When using a roller cam, you must also use a bronze-type distributor/cam gear on the oil p
We were curious to see how quick the R/T would quarter-mile with its fresh stroker combo. We mounted the Hoosier 30x9x15-inch slicks and 26-inch front skinnies before pulling up to the line. At this point the 950 HP and the 3.73s were still part of the R/T's equipment. Out of the hole, the slicks spun and we received a 1.60 60-foot time, but we still ran an impressive 10.70 at 126.40. We pulled around again and heated the Hoosiers again. This pass produced a no-spin 60-foot of 1.50, enabling the big B-Body to boogie to a quicker 10.56 at 126.10 mph! We can't tell you how happy we are to have a 10-second, pump gas, real street car.
Roller cams offer better lobe profiles than flat tappet sticks, thus better performance. We honestly can't say which bumpstick won our test. Using a chassis dyno with a loose converter was not conducive testing. We've heard of racers going quicker using a motor that showed less hp on the dyno. It's always in the combination. If it's in your budget, a roller cam matched to your combo is the biggest winner.
Note: Please read the captions to see the trials and tribulations we encountered to perform this cam test. We hope this prevents others from experiencing valvetrain component problems. Pay close attention and don't be afraid to ask questions on the cam tech line about your intended cam and valvetrain parts combo for your engine.
|Chassis Dyno Results|
Tested at SLP Performance Parts
SuperFlow SF840 Dyno
|Ray Barton 493 with .575-Inch Lift Cam|
|Peak rwhp||524 at 5,500 rpm|
|Peak rwtq||512 at 5,300 rpm|
|Ray Barton 493 with Voodoo .600-Inch Lift Cam|
|Peak rwhp||503 at 5,500 rpm|
|Peak rwtq||494 at 5,300 rpm|
|R/T Quick Specs|
|Short-block||'70 440, Eagle crank 4340-steel forging 4.15 stroke, JE flat-top pistons, Manley/Barton H-beam rods |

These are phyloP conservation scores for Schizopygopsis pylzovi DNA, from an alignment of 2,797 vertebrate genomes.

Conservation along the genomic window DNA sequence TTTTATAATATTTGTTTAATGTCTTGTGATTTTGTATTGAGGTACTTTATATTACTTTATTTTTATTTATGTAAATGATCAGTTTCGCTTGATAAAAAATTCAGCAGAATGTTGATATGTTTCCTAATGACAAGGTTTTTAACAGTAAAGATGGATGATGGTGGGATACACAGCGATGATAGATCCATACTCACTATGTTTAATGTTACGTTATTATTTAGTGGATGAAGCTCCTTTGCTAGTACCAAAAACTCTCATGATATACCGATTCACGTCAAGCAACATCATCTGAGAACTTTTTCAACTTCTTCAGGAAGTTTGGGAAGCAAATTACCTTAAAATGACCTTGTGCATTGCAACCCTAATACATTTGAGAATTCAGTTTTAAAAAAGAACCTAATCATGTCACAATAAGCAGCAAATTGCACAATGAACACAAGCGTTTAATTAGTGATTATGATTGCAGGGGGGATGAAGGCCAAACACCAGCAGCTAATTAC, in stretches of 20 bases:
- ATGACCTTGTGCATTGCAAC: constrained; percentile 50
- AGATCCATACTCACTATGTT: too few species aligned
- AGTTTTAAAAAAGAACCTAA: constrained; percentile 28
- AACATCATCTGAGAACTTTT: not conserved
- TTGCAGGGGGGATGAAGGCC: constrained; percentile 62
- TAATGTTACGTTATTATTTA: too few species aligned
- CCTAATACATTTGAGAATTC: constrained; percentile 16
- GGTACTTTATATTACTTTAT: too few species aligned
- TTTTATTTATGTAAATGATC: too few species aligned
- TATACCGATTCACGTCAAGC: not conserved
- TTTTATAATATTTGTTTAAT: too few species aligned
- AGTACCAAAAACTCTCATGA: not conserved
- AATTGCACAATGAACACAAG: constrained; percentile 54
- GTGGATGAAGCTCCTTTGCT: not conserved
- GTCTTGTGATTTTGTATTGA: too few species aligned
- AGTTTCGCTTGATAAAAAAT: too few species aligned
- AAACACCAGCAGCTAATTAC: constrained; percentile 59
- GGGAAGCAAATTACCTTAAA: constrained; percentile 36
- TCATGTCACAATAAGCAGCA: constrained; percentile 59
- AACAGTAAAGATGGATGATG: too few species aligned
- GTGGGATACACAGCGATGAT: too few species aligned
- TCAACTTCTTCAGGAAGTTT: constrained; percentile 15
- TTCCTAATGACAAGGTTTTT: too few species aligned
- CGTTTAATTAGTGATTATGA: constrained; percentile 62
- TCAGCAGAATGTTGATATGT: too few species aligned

|Camshaft||Lunati VooDoo roller, 255/263 duration at .050-inch lift, .600-inch lift|
|Valvetrain||Comp roller lifters, Hi-Tech 3/8-inch pushrods, Pro Magnum roller rockers, dual valvesprings, Titanium retainers|
|Heads||Edelbrock Performer RPM, 2.14/1.81 valves, ported, flow 293/227 cfm at .600-inch lift.|
|Induction||MP M1 single plane, polished plenum, dividers, runners, except floor left as-cast, no gasket matching. Wilson Manifolds 1-inch, 4-hole tapered spacer (PN 004110). Holley 950HP, 78 jets, 40 squirters.|
|Exhaust||2-inch tti headers, 3-inch tti exhaust with DynoMax Ultra Flo mufflers.|
|Drivetrain||Pro-Formance-built 727 with rollerized planetary, Hemi governor for auto upshifts at 6,200 rpm, Dynamic 9.5-inch converter. Denny's 4-inch HD aluminum driveshaft. Randy's Ring and Pinion-built 83/4 w/3.73s and Detroit Locker, Yukon axles.|
|Suspension||FFI and Magnum Force front-end components, Stock leaf springs re-arched with 1 leaf added per side, QA1 shocks, Hoosier 30x9R-15 slicks, 26-inch skinnies, Weld Superlites 15x8 and 15x4.|
|Test Weight||3,850 lbs.|
|Best ET/MPH||10.56 at 126 mph|
With only five miles on the engine after reassembly, we ran into a problem. The rocker on
There's no way we could rely on regular rubber motor mounts for our wild Wedge. Schumacher
Back together and running, we want to put on a couple hundred more miles before dyno testi
On SLP's dyno, we were surprised to learn we were down 20 hp at the same peak (5,500 rpms)
Mounted on the firewall (where the ballast resistor once was) is the Performance Distribut
While on the dyno, we removed the 1,000HP carburetor and replaced it with the 950HP. We lo
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